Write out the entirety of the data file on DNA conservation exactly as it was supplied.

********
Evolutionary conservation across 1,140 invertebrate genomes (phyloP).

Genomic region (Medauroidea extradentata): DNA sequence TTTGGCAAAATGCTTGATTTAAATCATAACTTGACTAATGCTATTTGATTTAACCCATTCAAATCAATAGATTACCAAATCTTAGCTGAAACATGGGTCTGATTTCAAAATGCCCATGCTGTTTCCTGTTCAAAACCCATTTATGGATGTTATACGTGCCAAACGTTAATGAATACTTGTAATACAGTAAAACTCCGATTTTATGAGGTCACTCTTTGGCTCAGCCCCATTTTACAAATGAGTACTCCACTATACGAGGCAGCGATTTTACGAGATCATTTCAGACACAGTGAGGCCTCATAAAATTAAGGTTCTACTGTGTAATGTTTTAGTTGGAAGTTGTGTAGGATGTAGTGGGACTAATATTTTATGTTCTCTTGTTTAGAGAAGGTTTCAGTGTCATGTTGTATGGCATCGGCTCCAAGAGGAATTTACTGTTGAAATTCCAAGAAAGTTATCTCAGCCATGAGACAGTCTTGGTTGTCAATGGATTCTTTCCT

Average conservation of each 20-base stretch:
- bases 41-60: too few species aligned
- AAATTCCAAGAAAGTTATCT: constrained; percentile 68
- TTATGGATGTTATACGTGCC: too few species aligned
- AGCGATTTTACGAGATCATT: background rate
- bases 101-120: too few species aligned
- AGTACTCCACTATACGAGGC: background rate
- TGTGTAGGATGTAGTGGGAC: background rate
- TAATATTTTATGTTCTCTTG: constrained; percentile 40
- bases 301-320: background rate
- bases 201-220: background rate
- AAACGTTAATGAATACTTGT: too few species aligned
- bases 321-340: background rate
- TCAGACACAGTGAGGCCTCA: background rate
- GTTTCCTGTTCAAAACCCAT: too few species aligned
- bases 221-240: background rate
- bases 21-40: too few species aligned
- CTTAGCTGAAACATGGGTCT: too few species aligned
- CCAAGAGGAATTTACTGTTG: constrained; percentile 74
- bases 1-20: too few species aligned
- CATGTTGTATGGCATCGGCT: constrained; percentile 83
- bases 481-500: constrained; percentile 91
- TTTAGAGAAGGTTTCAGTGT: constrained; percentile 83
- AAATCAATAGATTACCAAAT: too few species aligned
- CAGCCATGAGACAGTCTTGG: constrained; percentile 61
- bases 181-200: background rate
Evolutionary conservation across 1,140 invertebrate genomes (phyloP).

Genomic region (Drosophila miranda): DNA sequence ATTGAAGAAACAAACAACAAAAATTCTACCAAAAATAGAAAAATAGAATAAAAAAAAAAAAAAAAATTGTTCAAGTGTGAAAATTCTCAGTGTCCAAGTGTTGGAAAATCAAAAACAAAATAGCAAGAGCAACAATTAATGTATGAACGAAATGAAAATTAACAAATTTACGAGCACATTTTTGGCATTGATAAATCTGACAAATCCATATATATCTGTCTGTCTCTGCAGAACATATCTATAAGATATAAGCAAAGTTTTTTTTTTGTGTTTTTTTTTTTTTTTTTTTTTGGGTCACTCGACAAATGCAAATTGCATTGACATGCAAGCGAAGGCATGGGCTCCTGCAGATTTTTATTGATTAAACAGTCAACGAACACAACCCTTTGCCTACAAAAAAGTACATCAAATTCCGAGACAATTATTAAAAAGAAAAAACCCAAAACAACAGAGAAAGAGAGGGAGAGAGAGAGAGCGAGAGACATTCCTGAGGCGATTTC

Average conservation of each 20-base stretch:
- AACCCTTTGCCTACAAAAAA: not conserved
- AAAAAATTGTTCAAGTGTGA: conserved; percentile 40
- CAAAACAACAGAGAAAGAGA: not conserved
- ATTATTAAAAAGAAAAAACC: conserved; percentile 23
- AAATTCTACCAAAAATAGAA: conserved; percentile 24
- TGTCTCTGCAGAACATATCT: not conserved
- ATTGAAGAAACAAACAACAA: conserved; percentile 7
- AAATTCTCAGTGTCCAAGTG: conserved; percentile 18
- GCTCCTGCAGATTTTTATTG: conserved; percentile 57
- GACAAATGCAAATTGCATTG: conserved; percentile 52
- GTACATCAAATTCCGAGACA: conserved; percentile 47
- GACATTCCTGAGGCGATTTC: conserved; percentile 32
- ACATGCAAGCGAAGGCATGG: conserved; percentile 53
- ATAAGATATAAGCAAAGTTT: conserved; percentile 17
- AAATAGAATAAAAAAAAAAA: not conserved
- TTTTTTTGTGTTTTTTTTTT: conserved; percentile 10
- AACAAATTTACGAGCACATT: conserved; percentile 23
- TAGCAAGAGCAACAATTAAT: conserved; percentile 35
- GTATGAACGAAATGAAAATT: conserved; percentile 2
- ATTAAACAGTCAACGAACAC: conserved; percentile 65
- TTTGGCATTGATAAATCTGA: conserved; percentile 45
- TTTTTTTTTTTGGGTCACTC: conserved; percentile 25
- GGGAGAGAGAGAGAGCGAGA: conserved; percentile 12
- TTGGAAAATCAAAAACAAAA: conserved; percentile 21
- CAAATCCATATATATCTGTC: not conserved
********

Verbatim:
Evolutionary conservation across 1,140 invertebrate genomes (phyloP).

Genomic region (Medauroidea extradentata): DNA sequence TTTGGCAAAATGCTTGATTTAAATCATAACTTGACTAATGCTATTTGATTTAACCCATTCAAATCAATAGATTACCAAATCTTAGCTGAAACATGGGTCTGATTTCAAAATGCCCATGCTGTTTCCTGTTCAAAACCCATTTATGGATGTTATACGTGCCAAACGTTAATGAATACTTGTAATACAGTAAAACTCCGATTTTATGAGGTCACTCTTTGGCTCAGCCCCATTTTACAAATGAGTACTCCACTATACGAGGCAGCGATTTTACGAGATCATTTCAGACACAGTGAGGCCTCATAAAATTAAGGTTCTACTGTGTAATGTTTTAGTTGGAAGTTGTGTAGGATGTAGTGGGACTAATATTTTATGTTCTCTTGTTTAGAGAAGGTTTCAGTGTCATGTTGTATGGCATCGGCTCCAAGAGGAATTTACTGTTGAAATTCCAAGAAAGTTATCTCAGCCATGAGACAGTCTTGGTTGTCAATGGATTCTTTCCT

Average conservation of each 20-base stretch:
- bases 41-60: too few species aligned
- AAATTCCAAGAAAGTTATCT: constrained; percentile 68
- TTATGGATGTTATACGTGCC: too few species aligned
- AGCGATTTTACGAGATCATT: background rate
- bases 101-120: too few species aligned
- AGTACTCCACTATACGAGGC: background rate
- TGTGTAGGATGTAGTGGGAC: background rate
- TAATATTTTATGTTCTCTTG: constrained; percentile 40
- bases 301-320: background rate
- bases 201-220: background rate
- AAACGTTAATGAATACTTGT: too few species aligned
- bases 321-340: background rate
- TCAGACACAGTGAGGCCTCA: background rate
- GTTTCCTGTTCAAAACCCAT: too few species aligned
- bases 221-240: background rate
- bases 21-40: too few species aligned
- CTTAGCTGAAACATGGGTCT: too few species aligned
- CCAAGAGGAATTTACTGTTG: constrained; percentile 74
- bases 1-20: too few species aligned
- CATGTTGTATGGCATCGGCT: constrained; percentile 83
- bases 481-500: constrained; percentile 91
- TTTAGAGAAGGTTTCAGTGT: constrained; percentile 83
- AAATCAATAGATTACCAAAT: too few species aligned
- CAGCCATGAGACAGTCTTGG: constrained; percentile 61
- bases 181-200: background rate
Evolutionary conservation across 1,140 invertebrate genomes (phyloP).

Genomic region (Drosophila miranda): DNA sequence ATTGAAGAAACAAACAACAAAAATTCTACCAAAAATAGAAAAATAGAATAAAAAAAAAAAAAAAAATTGTTCAAGTGTGAAAATTCTCAGTGTCCAAGTGTTGGAAAATCAAAAACAAAATAGCAAGAGCAACAATTAATGTATGAACGAAATGAAAATTAACAAATTTACGAGCACATTTTTGGCATTGATAAATCTGACAAATCCATATATATCTGTCTGTCTCTGCAGAACATATCTATAAGATATAAGCAAAGTTTTTTTTTTGTGTTTTTTTTTTTTTTTTTTTTTGGGTCACTCGACAAATGCAAATTGCATTGACATGCAAGCGAAGGCATGGGCTCCTGCAGATTTTTATTGATTAAACAGTCAACGAACACAACCCTTTGCCTACAAAAAAGTACATCAAATTCCGAGACAATTATTAAAAAGAAAAAACCCAAAACAACAGAGAAAGAGAGGGAGAGAGAGAGAGCGAGAGACATTCCTGAGGCGATTTC

Average conservation of each 20-base stretch:
- AACCCTTTGCCTACAAAAAA: not conserved
- AAAAAATTGTTCAAGTGTGA: conserved; percentile 40
- CAAAACAACAGAGAAAGAGA: not conserved
- ATTATTAAAAAGAAAAAACC: conserved; percentile 23
- AAATTCTACCAAAAATAGAA: conserved; percentile 24
- TGTCTCTGCAGAACATATCT: not conserved
- ATTGAAGAAACAAACAACAA: conserved; percentile 7
- AAATTCTCAGTGTCCAAGTG: conserved; percentile 18
- GCTCCTGCAGATTTTTATTG: conserved; percentile 57
- GACAAATGCAAATTGCATTG: conserved; percentile 52
- GTACATCAAATTCCGAGACA: conserved; percentile 47
- GACATTCCTGAGGCGATTTC: conserved; percentile 32
- ACATGCAAGCGAAGGCATGG: conserved; percentile 53
- ATAAGATATAAGCAAAGTTT: conserved; percentile 17
- AAATAGAATAAAAAAAAAAA: not conserved
- TTTTTTTGTGTTTTTTTTTT: conserved; percentile 10
- AACAAATTTACGAGCACATT: conserved; percentile 23
- TAGCAAGAGCAACAATTAAT: conserved; percentile 35
- GTATGAACGAAATGAAAATT: conserved; percentile 2
- ATTAAACAGTCAACGAACAC: conserved; percentile 65
- TTTGGCATTGATAAATCTGA: conserved; percentile 45
- TTTTTTTTTTTGGGTCACTC: conserved; percentile 25
- GGGAGAGAGAGAGAGCGAGA: conserved; percentile 12
- TTGGAAAATCAAAAACAAAA: conserved; percentile 21
- CAAATCCATATATATCTGTC: not conserved